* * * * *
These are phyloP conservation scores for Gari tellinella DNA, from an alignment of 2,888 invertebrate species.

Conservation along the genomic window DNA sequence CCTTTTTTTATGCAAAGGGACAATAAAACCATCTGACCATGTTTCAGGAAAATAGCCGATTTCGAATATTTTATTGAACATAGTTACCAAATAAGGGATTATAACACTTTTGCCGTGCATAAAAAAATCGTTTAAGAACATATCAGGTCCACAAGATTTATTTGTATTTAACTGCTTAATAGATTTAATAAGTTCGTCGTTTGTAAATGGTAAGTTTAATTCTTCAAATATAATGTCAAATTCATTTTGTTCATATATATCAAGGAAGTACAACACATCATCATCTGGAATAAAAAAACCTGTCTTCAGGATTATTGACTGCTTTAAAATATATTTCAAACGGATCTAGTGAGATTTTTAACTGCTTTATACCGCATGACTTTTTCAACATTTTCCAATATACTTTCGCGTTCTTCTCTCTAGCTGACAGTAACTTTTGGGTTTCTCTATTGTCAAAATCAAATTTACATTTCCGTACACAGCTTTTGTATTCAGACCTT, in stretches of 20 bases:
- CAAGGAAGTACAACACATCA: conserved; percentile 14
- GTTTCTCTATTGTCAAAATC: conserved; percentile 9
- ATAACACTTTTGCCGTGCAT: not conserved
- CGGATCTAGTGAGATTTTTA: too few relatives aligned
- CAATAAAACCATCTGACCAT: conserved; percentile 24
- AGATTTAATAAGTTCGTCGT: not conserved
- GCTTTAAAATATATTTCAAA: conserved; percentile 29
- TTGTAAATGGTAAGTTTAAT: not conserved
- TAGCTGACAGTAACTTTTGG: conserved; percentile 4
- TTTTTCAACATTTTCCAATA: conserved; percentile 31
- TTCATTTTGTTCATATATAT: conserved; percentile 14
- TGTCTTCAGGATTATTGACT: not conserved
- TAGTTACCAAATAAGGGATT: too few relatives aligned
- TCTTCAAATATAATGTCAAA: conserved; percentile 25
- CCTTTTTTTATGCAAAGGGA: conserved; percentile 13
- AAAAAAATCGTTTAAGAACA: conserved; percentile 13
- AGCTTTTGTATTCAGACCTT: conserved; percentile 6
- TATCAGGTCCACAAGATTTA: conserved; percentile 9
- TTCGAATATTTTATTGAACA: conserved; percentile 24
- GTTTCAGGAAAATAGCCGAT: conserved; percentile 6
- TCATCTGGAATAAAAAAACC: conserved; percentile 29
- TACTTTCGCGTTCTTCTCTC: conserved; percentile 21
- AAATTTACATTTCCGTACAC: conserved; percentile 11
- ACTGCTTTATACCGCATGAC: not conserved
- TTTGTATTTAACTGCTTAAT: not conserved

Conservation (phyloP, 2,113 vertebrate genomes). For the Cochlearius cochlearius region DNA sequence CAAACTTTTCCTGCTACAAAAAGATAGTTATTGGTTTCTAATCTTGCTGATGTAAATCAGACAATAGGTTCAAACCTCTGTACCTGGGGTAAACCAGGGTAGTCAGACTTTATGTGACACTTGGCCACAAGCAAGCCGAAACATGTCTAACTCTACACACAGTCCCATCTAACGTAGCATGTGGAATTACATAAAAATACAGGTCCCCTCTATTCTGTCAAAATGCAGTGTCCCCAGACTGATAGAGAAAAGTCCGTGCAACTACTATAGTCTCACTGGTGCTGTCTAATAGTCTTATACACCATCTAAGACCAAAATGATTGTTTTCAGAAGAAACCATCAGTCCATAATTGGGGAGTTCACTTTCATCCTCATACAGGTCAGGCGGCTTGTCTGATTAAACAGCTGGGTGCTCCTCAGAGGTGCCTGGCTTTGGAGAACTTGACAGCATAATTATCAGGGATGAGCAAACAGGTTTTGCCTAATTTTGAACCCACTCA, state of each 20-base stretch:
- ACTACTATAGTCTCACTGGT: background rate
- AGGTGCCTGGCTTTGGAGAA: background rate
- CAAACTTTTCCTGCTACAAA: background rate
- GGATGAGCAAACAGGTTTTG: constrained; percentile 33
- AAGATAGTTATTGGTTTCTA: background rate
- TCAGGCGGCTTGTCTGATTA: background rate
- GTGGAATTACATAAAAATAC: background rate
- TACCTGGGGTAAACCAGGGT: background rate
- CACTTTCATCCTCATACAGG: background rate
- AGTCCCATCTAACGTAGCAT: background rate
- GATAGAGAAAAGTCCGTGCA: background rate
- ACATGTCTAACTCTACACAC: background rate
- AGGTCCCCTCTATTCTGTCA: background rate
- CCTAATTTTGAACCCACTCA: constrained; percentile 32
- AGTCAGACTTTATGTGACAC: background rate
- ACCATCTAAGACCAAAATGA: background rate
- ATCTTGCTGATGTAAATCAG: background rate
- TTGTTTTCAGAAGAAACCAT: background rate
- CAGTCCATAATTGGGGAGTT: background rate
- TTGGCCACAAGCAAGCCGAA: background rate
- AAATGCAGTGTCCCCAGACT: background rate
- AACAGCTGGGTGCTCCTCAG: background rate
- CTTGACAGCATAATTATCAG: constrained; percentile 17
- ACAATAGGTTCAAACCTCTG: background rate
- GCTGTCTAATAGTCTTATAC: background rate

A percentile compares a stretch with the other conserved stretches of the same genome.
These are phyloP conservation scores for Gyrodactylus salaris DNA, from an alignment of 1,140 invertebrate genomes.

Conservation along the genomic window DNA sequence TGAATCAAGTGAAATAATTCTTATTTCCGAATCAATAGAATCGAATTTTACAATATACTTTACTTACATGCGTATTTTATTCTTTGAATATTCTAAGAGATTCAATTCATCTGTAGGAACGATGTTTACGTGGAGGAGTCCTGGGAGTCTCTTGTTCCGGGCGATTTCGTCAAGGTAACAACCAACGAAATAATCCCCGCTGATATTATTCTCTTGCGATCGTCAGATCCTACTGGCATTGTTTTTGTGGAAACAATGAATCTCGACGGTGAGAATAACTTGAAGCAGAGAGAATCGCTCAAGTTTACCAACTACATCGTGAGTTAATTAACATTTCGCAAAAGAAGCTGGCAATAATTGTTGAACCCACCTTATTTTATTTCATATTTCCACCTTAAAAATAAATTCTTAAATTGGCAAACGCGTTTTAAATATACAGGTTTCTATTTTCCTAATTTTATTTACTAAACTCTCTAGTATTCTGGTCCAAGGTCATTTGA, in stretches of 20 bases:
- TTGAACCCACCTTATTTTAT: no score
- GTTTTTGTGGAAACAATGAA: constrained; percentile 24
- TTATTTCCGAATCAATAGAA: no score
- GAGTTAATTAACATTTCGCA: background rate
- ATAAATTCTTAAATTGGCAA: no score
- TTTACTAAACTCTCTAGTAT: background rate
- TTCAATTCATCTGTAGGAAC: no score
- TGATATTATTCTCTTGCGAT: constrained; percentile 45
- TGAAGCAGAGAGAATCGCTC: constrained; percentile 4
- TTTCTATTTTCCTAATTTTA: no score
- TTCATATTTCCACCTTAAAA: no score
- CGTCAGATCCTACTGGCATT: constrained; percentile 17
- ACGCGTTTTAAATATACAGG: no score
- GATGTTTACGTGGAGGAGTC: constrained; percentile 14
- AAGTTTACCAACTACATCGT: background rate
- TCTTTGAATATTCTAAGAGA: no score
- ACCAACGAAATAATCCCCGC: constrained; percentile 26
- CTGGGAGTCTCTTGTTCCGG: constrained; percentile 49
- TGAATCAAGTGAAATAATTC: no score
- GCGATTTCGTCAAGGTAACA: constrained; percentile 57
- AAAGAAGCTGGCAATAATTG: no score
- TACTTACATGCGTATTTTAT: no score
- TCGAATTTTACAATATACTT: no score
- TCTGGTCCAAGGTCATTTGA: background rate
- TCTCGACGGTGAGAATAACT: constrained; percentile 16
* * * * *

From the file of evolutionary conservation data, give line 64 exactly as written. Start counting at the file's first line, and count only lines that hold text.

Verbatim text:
- TGATATTATTCTCTTGCGAT: constrained; percentile 45